Optimism is in the air at the Denver Gold Forum (the conference that assembles the world's leading precious metals miners and the global fund managers who invest in them), according to Encompass Fund Founders Malcolm Gissen and Marshall Berol. The Gold Report was on location at the Forum to get the scoop on their "cautiously optimistic" forecast for precious and base metals, as well as rare earths. In this exclusive interview, Gissen and Berol also explain their company-selection process, which appears to be paying off big time.
The Gold Report: Malcolm and Marshall, thanks for talking with us here at the Denver Gold Forum. Tell us your impressions of the conference. What's the mood? Do you feel you're going to be coming away with some new ideas?
Marshall Berol: I'd say the mood is certainly upbeat. I understand the attendance is at an all-time high, close to 1,100 people. I think it's a reflection of the fact that gold and silver prices are up. Gold's at an all-time high.
The people here are very optimistic, although still somewhat cautious. There's still the question: Is it the top? Are we in a bubble?
TGR: Yes, there does seem to be quite a bit of excitement in the air. Maybe you could call it cautious excitement. What's your opinion on that, Malcolm?
Malcolm Gissen: I agree with Marshall. I think that people tend to be very confident and obviously, cash flows are terrific with a lot of these companies because they're selling gold and silver at very high prices. Their stock prices have appreciated in almost all cases. So people are feeling pretty good about all of that.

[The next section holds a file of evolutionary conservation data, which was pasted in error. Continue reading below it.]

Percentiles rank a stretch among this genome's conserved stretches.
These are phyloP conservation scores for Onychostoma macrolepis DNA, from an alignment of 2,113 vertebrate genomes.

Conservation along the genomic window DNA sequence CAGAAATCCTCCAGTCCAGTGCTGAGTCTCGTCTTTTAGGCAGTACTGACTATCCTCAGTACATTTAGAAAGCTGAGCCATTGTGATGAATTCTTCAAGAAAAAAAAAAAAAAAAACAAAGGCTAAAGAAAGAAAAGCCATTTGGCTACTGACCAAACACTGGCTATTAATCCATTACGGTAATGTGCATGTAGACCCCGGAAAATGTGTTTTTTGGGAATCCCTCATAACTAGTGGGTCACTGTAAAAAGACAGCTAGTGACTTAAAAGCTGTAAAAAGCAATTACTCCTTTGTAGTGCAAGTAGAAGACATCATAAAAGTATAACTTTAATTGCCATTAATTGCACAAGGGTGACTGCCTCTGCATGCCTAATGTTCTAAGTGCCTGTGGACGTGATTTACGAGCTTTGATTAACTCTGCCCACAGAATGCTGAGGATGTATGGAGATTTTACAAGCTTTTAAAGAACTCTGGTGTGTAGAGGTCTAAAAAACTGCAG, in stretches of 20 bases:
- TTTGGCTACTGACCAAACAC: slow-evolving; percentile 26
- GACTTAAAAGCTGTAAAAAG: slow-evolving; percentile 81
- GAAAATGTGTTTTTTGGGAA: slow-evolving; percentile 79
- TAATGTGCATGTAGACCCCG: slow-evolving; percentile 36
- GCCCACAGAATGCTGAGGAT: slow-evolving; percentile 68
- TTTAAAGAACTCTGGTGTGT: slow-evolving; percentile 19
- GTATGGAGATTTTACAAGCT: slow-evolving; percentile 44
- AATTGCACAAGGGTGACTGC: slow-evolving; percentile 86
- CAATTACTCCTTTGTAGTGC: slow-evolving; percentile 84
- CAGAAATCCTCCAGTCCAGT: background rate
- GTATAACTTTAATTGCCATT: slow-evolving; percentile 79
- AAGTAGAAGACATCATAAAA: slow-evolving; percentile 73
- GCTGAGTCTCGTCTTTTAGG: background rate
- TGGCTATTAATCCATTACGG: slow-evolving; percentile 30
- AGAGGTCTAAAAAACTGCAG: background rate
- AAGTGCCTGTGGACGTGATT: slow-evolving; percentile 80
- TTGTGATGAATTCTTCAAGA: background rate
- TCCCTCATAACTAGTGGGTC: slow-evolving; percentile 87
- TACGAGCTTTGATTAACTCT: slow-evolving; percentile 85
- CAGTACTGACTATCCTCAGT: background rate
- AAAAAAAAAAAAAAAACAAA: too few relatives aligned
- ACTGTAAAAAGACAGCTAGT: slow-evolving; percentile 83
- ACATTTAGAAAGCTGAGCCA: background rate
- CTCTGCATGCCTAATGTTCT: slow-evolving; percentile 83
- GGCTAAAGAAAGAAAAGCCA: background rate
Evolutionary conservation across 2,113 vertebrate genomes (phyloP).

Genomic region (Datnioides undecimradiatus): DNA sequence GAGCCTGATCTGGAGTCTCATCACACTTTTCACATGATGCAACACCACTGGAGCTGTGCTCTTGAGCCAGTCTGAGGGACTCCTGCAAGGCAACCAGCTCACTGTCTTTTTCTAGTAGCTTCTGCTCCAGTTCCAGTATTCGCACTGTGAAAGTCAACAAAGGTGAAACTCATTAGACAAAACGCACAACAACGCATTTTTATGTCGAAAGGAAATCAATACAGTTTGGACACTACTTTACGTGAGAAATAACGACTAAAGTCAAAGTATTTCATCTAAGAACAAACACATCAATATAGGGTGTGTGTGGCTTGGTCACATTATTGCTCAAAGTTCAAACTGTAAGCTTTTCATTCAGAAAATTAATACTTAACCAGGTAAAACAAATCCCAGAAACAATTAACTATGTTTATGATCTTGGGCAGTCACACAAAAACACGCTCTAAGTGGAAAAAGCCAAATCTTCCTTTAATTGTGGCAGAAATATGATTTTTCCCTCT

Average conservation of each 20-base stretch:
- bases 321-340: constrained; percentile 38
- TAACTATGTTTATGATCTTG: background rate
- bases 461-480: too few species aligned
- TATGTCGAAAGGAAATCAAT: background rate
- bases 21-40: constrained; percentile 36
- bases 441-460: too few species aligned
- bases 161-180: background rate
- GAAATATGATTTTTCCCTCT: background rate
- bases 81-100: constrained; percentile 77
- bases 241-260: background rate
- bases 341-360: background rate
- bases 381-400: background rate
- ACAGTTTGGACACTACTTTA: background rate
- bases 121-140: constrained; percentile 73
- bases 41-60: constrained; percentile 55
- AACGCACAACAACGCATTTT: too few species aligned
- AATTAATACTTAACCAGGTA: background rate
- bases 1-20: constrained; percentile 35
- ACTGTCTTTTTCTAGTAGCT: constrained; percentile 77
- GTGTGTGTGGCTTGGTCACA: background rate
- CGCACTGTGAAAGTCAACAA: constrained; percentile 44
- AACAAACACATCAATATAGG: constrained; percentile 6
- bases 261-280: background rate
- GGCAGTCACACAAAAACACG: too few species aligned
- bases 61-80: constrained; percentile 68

As investors, however, we feel that we have to be very cautious and not get carried away by this optimism. In 2009, our fund gained 137%, and we would like to perform very well again this year. In evaluating the companies we're meeting with, we're seeing lots of exciting opportunities. We still have to be very cautious, however, very circumspect, and spend a lot of time and due diligence before we would invest in any of these companies.
TGR: Absolutely. Now in terms of your investment strategy, do you focus exclusively on junior stocks, or do you have seniors in the portfolio as well?
MG: The fund is called Encompass Fund because it encompasses almost all sectors of the market—we can do anything in terms of investing domestically or internationally or investing in micro caps or large caps. We do have large-cap companies. We have healthcare companies. We even have a couple of fixed-income companies in the portfolio. So we're very diversified.
We emphasize resource companies because that's an area we think will perform very well over the next several years. At this conference, we have met with executives of a number of companies that we think are very exciting and offer terrific upside potential. We need to evaluate the downside, however, because we often focus on downside in making investment decisions. I believe we will come away with at least one or two companies that we've talked to at this conference that The Encompass Fund will invest in.
TGR: Excellent. Do you want to add to that, Marshall?
MB: I think Malcolm has hit it on the head. We like resource companies and resource areas. We have for a number of years. Why? Because there's growth and increased wealth throughout the world. People want gold. They want gold jewelry and gold coins. And growing economies need silver, which is not only a precious metal, but also an industrial metal. Growing economies also need other commodities such as copper, zinc or lead.